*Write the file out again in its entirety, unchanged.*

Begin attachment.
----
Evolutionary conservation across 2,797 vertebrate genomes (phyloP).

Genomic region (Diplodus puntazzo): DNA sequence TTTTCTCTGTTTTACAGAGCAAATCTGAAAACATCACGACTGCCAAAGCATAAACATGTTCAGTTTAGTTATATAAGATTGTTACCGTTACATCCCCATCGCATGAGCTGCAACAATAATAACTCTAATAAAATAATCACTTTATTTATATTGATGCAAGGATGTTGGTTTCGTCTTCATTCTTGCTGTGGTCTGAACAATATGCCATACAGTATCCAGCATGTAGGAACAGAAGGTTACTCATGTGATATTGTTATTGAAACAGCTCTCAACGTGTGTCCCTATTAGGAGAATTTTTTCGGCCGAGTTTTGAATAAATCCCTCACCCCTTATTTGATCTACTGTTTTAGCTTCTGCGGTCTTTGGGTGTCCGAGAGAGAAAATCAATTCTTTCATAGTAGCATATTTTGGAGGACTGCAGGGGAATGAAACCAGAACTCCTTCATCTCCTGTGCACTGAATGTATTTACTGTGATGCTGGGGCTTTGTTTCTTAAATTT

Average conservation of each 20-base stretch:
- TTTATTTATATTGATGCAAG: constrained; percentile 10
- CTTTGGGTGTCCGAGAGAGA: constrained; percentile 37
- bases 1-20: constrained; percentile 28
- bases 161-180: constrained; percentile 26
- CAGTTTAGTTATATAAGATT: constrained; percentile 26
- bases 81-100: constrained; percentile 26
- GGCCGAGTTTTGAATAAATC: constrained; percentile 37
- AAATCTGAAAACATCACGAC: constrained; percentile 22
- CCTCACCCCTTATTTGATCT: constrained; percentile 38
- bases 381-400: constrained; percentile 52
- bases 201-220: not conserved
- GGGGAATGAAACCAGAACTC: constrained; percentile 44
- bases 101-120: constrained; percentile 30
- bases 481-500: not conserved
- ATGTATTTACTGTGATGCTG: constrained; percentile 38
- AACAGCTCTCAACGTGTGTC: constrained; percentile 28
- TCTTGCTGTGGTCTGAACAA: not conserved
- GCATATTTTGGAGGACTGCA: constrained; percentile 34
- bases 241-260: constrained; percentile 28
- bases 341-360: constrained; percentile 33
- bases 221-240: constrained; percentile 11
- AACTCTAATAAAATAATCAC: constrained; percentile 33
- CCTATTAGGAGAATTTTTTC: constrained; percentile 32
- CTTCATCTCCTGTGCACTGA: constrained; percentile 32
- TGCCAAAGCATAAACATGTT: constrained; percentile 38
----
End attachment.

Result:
Evolutionary conservation across 2,797 vertebrate genomes (phyloP).

Genomic region (Diplodus puntazzo): DNA sequence TTTTCTCTGTTTTACAGAGCAAATCTGAAAACATCACGACTGCCAAAGCATAAACATGTTCAGTTTAGTTATATAAGATTGTTACCGTTACATCCCCATCGCATGAGCTGCAACAATAATAACTCTAATAAAATAATCACTTTATTTATATTGATGCAAGGATGTTGGTTTCGTCTTCATTCTTGCTGTGGTCTGAACAATATGCCATACAGTATCCAGCATGTAGGAACAGAAGGTTACTCATGTGATATTGTTATTGAAACAGCTCTCAACGTGTGTCCCTATTAGGAGAATTTTTTCGGCCGAGTTTTGAATAAATCCCTCACCCCTTATTTGATCTACTGTTTTAGCTTCTGCGGTCTTTGGGTGTCCGAGAGAGAAAATCAATTCTTTCATAGTAGCATATTTTGGAGGACTGCAGGGGAATGAAACCAGAACTCCTTCATCTCCTGTGCACTGAATGTATTTACTGTGATGCTGGGGCTTTGTTTCTTAAATTT

Average conservation of each 20-base stretch:
- TTTATTTATATTGATGCAAG: constrained; percentile 10
- CTTTGGGTGTCCGAGAGAGA: constrained; percentile 37
- bases 1-20: constrained; percentile 28
- bases 161-180: constrained; percentile 26
- CAGTTTAGTTATATAAGATT: constrained; percentile 26
- bases 81-100: constrained; percentile 26
- GGCCGAGTTTTGAATAAATC: constrained; percentile 37
- AAATCTGAAAACATCACGAC: constrained; percentile 22
- CCTCACCCCTTATTTGATCT: constrained; percentile 38
- bases 381-400: constrained; percentile 52
- bases 201-220: not conserved
- GGGGAATGAAACCAGAACTC: constrained; percentile 44
- bases 101-120: constrained; percentile 30
- bases 481-500: not conserved
- ATGTATTTACTGTGATGCTG: constrained; percentile 38
- AACAGCTCTCAACGTGTGTC: constrained; percentile 28
- TCTTGCTGTGGTCTGAACAA: not conserved
- GCATATTTTGGAGGACTGCA: constrained; percentile 34
- bases 241-260: constrained; percentile 28
- bases 341-360: constrained; percentile 33
- bases 221-240: constrained; percentile 11
- AACTCTAATAAAATAATCAC: constrained; percentile 33
- CCTATTAGGAGAATTTTTTC: constrained; percentile 32
- CTTCATCTCCTGTGCACTGA: constrained; percentile 32
- TGCCAAAGCATAAACATGTT: constrained; percentile 38